CHARLESTON, W.Va. — Many Republican lawmakers left the state Capitol Wednesday evening feeling positive about this year’s legislative session, with Gov. Jim Justice building that optimism for most through his State of the State address.
Democrats, however, felt Justice put the state in a positive light without addressing longstanding problems or specifics about his plans for this year.
Justice talked about increased state revenue, as well as his goals for this year, including pay raises for state employees, increased tourism spending and a subsidy for community and technical colleges.
Senate President Mitch Carmichael, R-Jackson, called Justice’s address an “excellent speech.”
“We’re on the uptick, and it’s obvious throughout the state that the people are feeling better about the economy,” he said. “We’re finally on the move in our state.”
Delegate Eric Nelson, R-Kanawha, said Justice has come in with a positive attitude, and that has resonated with Republican lawmakers.
“We’ve truly turned the corner and come out of the trough,” he said. “Let’s talk about what we can do instead of why we can’t.”
Delegate Guy Ward, R-Marion, said there are multiple people to thank for the state’s current position.
“One thing (Justice) talked about was a miracle. That miracle has a name: Donald Trump,” he said. “Donald Trump has done a lot for this state, and West Virginians know that, too.”
Justice described Trump as a friend during his speech. The governor and president had a relationship prior to their political careers. Justice even announced he was leaving the Democratic Party in August at a Trump rally in Huntington.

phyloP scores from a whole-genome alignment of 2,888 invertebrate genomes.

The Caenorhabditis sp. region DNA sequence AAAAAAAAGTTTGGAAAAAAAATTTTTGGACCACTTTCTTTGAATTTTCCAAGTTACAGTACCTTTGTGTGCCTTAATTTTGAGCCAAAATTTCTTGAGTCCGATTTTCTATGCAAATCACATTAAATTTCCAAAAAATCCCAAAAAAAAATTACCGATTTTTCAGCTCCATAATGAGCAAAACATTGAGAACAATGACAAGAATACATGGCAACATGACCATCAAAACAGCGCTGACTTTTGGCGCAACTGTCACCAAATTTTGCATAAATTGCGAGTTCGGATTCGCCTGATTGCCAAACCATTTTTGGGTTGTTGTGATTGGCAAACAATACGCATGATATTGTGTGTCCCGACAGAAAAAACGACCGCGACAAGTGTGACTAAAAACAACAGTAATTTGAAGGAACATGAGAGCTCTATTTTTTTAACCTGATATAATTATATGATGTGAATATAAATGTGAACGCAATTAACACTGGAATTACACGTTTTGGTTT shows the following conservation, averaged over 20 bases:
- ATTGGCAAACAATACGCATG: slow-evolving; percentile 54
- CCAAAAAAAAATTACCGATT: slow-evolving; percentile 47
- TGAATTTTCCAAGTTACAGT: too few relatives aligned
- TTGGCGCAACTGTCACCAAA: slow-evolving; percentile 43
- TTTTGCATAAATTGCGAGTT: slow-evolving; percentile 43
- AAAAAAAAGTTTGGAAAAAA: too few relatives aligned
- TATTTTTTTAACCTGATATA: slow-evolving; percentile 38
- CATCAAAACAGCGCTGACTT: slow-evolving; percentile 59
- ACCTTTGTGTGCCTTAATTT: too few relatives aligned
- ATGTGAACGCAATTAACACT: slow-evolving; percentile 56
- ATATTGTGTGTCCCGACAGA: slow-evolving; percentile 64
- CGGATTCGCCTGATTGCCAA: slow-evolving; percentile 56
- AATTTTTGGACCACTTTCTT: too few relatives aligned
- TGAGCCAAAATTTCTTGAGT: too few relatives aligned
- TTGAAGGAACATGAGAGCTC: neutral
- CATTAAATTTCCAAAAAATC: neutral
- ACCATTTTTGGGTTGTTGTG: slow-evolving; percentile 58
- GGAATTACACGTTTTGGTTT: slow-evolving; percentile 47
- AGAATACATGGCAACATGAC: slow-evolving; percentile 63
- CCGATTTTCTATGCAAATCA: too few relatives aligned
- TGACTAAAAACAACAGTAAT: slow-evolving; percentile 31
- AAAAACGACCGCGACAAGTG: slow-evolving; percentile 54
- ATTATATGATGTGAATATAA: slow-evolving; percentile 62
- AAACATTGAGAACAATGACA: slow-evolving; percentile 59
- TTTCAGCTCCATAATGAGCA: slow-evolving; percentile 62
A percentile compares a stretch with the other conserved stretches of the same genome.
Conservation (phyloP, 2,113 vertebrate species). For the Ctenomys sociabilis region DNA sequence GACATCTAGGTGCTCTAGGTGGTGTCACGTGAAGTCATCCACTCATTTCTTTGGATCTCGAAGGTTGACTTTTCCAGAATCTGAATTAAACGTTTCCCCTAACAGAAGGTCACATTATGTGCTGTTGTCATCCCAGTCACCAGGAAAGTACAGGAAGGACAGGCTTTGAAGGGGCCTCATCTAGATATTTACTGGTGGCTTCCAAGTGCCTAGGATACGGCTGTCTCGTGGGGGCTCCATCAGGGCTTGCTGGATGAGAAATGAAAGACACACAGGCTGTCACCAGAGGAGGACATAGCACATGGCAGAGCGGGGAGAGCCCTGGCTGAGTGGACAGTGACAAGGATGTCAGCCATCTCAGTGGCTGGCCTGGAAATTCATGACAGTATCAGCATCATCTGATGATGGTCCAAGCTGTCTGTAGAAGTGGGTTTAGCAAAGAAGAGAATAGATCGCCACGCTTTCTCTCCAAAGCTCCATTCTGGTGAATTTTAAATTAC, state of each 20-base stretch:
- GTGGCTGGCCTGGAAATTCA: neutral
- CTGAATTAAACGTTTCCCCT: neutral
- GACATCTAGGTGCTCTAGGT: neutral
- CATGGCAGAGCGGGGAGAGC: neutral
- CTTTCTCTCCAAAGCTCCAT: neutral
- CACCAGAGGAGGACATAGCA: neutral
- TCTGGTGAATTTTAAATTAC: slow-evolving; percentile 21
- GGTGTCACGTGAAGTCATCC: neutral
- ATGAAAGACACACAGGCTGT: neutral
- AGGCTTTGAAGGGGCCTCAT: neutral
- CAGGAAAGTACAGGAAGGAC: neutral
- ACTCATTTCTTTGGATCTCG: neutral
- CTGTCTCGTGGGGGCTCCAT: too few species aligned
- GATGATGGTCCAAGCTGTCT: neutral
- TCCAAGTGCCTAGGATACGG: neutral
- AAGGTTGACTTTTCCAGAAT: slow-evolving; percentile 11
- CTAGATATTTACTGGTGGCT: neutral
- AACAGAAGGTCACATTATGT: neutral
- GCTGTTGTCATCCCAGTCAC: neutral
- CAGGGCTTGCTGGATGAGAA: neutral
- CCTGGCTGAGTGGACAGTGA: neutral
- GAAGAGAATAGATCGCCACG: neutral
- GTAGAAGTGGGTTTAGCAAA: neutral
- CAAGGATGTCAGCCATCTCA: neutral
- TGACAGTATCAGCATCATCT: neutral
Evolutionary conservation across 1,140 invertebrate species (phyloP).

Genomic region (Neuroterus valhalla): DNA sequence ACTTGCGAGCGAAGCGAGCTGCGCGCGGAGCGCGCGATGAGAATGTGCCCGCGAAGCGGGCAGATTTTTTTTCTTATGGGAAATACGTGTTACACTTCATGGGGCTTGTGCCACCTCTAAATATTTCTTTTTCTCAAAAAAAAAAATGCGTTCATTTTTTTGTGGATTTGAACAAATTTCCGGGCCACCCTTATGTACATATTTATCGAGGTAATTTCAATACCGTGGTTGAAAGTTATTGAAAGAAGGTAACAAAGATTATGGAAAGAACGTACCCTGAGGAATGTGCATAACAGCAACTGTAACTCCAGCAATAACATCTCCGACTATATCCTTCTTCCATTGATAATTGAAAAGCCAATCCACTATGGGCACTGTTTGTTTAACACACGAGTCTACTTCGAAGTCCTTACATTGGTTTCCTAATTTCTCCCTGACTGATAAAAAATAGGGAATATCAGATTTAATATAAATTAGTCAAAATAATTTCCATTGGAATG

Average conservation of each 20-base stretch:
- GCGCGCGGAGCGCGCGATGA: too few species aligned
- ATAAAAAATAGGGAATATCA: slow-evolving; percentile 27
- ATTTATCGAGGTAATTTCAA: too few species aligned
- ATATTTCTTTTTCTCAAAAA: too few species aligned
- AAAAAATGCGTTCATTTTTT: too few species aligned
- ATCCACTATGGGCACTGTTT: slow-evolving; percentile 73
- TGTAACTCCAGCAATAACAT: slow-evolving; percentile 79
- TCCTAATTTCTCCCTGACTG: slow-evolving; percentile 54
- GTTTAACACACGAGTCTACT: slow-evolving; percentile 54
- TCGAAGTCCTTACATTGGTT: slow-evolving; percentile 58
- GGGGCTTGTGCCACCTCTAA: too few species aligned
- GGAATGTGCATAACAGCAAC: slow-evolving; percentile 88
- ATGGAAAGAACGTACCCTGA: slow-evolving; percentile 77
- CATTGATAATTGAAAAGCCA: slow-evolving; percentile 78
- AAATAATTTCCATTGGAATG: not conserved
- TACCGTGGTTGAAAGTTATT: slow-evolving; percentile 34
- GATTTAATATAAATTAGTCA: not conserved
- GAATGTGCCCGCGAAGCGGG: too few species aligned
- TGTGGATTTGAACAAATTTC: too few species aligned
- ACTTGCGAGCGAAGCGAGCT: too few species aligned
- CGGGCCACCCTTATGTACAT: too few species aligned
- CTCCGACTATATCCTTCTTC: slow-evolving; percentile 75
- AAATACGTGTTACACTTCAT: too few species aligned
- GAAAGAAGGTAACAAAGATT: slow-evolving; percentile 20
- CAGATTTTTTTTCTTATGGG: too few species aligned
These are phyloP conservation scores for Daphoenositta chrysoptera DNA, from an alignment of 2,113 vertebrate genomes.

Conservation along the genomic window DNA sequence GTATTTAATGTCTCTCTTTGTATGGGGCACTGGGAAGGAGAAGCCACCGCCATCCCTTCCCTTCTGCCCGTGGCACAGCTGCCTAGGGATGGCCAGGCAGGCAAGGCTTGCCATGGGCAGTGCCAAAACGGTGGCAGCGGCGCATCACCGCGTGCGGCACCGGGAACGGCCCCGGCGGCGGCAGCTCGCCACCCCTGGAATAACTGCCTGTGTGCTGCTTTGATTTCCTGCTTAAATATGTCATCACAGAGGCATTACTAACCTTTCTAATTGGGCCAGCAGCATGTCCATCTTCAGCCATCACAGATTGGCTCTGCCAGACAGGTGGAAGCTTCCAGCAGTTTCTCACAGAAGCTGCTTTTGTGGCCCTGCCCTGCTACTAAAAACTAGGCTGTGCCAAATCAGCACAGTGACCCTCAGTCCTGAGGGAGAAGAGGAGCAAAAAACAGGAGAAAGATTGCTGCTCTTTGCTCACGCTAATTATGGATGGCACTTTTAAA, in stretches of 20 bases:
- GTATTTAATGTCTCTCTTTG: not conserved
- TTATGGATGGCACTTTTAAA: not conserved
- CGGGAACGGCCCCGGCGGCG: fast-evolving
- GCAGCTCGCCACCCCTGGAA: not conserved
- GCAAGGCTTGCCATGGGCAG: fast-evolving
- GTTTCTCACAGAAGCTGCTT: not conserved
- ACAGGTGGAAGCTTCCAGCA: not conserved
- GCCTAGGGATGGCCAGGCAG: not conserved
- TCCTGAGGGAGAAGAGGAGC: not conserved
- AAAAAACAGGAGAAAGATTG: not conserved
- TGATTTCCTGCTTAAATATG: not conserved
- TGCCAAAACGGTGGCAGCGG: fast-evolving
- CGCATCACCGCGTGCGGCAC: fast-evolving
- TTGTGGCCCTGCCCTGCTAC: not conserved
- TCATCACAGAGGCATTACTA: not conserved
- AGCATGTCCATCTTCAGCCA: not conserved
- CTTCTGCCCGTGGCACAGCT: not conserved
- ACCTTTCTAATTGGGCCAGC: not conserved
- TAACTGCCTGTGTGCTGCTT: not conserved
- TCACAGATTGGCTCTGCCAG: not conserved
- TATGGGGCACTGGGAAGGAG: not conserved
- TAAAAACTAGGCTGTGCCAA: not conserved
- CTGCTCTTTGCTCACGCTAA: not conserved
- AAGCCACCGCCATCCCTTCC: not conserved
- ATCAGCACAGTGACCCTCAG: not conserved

Democrats, however, found little substance in Justice’s comments. Delegate Issac Sponaugle, D-Pendleton, said Justice’s budget numbers seem like “fantasy,” noting nothing substantial has happened to cause a dramatic shift from last year.
“We went to a $400 million deficit last year to now we’re rolling in money? Nothing’s changed.” he said. “His road bond program hasn’t even been implemented yet.”
Sponaugle added he thinks Justice’s next steps will involve cutting funding from programs such as Medicaid to fund his proposals.
“He was very light on details,” he said. “A lot of theatrics with platters, which is his norm.”
Delegate Andrew Robinson, D-Kanawha, said Justice painted too positive of an image.
“We’re looking at the same state we were looking at 11 months ago,” he said. “Things haven’t turned around completely. We still have to work to go forward.”
Robinson said while Justice mentioned some strong proposals, he looked over matters such as workforce training.
“We still have the same issues that caused our deficit the last five years,” he said.
Wednesday was the first day of the regular legislative session, which is scheduled to go through March 10.